The SEC found that 49 of the accounting firm’s auditors had “obtained or circulated” answers to CPA license exams and that hundreds of its employees cheated on the ethics portion of the exam and “various continuing professional education courses” required to maintain their licenses over “multiple years,” the SEC said in a statement.
“This action involves breaches of trust by gatekeepers within the gatekeeper entrusted to audit many of our nation’s public companies. It’s simply outrageous that the very professionals responsible for catching cheating by clients cheated on ethics exams of all things,” said Gurbir Grewal, director of the SEC’s Division of Enforcement.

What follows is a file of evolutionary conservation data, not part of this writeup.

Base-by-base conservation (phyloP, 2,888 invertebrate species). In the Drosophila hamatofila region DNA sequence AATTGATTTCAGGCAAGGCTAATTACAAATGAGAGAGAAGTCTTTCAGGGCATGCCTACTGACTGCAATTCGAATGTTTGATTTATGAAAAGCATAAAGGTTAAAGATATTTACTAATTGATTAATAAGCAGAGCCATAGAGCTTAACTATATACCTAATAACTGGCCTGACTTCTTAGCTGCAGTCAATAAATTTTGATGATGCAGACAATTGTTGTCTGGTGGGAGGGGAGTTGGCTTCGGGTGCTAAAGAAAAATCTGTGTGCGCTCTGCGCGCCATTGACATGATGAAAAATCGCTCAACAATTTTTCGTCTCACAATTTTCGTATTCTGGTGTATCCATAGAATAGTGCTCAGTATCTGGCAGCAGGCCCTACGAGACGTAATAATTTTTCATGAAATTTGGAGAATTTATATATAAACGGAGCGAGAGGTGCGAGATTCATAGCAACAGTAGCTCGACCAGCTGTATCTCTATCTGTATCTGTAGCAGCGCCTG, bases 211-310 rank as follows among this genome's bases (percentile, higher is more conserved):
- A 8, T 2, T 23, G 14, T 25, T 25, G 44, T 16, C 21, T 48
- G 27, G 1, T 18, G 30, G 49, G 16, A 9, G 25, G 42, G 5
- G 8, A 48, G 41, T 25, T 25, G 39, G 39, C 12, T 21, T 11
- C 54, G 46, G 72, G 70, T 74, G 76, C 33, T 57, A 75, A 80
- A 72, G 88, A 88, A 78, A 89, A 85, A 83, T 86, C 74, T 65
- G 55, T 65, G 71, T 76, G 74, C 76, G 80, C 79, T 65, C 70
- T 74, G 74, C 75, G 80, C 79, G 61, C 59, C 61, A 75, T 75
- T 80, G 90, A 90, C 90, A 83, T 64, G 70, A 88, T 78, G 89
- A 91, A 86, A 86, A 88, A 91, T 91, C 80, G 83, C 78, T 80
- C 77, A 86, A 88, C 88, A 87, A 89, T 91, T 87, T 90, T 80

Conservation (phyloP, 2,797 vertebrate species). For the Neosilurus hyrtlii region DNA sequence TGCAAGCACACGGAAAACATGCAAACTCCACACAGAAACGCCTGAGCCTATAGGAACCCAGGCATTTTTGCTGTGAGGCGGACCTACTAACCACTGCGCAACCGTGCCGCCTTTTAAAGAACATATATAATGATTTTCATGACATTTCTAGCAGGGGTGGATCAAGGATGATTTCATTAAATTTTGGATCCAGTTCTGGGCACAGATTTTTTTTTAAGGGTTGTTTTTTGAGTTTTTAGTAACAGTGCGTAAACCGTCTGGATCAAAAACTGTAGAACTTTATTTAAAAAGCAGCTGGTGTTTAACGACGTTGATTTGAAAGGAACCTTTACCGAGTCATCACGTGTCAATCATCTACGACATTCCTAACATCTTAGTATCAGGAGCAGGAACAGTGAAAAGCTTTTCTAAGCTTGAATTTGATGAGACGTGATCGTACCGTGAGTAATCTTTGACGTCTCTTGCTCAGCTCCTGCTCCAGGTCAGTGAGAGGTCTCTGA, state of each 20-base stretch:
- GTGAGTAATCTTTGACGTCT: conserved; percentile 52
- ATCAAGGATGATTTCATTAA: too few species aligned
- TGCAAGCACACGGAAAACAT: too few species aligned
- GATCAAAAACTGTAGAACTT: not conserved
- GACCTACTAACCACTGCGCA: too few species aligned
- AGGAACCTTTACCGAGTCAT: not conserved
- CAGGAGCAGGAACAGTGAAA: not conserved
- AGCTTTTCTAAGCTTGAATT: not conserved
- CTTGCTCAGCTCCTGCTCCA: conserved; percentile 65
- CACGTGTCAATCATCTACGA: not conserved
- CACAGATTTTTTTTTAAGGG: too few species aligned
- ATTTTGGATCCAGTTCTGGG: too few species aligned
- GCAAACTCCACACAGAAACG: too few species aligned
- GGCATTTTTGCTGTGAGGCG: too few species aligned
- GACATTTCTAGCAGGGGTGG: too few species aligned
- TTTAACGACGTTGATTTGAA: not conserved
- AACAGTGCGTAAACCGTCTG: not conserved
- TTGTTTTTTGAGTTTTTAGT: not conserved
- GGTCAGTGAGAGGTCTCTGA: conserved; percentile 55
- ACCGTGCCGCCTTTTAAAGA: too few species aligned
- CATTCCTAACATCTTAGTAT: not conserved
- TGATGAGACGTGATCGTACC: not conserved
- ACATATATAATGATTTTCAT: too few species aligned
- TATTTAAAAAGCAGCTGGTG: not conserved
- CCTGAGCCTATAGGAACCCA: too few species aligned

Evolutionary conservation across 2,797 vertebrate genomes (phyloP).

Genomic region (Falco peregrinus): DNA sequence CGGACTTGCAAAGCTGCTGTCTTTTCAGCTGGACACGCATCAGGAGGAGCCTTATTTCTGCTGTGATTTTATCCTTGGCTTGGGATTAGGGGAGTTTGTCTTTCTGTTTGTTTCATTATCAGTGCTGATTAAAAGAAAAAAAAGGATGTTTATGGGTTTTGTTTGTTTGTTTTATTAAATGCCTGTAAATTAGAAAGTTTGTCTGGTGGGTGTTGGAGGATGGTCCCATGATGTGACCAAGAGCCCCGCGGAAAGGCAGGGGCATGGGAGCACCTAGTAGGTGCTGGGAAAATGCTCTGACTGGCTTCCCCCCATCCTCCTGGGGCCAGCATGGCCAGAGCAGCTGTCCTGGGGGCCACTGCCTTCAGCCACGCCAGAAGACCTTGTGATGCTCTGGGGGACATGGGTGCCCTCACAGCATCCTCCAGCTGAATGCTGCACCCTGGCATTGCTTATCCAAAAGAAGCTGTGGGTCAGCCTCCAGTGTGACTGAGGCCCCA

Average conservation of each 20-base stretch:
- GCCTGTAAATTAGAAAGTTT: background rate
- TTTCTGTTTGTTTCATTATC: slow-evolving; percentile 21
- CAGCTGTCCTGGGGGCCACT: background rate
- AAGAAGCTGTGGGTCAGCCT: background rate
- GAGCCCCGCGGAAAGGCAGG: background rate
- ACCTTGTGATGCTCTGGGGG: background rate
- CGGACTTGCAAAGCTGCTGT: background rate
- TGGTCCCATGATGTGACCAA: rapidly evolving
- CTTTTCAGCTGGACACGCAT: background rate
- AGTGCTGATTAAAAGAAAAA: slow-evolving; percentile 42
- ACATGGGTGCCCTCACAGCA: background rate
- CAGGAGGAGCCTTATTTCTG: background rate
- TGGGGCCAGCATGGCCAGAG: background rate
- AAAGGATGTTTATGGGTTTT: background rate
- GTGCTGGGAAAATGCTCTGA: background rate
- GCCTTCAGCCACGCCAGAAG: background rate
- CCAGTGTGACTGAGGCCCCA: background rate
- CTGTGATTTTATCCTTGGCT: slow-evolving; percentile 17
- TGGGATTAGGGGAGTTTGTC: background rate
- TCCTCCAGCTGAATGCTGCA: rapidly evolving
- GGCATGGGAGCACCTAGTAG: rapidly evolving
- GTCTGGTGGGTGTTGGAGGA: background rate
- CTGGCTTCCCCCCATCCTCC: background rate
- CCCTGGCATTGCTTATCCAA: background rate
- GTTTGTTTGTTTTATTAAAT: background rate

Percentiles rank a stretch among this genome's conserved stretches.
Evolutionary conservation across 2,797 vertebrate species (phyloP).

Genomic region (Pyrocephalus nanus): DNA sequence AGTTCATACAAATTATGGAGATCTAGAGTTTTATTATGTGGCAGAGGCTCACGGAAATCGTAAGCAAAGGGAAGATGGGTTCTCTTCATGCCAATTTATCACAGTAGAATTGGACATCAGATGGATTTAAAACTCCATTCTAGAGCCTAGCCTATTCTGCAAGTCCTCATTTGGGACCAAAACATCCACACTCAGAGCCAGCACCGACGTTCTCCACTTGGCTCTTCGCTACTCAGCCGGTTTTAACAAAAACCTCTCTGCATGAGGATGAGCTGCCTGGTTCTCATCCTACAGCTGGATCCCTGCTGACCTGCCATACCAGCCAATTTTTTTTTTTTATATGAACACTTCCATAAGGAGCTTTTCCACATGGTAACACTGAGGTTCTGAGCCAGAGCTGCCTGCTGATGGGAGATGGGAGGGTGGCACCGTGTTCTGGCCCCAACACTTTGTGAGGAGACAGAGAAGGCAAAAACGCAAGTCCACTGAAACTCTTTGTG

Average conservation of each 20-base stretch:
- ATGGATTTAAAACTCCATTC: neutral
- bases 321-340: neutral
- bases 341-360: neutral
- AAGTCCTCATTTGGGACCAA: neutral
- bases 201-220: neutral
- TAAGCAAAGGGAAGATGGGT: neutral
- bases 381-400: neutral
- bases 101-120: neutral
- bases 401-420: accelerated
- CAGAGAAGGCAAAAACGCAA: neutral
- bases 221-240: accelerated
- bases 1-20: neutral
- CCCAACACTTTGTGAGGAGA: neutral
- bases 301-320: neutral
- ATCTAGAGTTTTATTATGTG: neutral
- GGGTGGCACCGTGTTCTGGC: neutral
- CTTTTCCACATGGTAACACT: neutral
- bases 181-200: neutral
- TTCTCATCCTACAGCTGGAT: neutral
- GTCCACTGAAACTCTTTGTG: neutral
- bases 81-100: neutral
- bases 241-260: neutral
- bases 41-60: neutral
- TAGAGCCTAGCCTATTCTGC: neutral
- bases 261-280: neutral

Between 2017 to 2021, 49 of the firm’s auditors shared or received answers to the ethics exams in order to receive their licenses. Hundreds of others cheated on continuing education courses needed to maintain their standing with state oversight boards.
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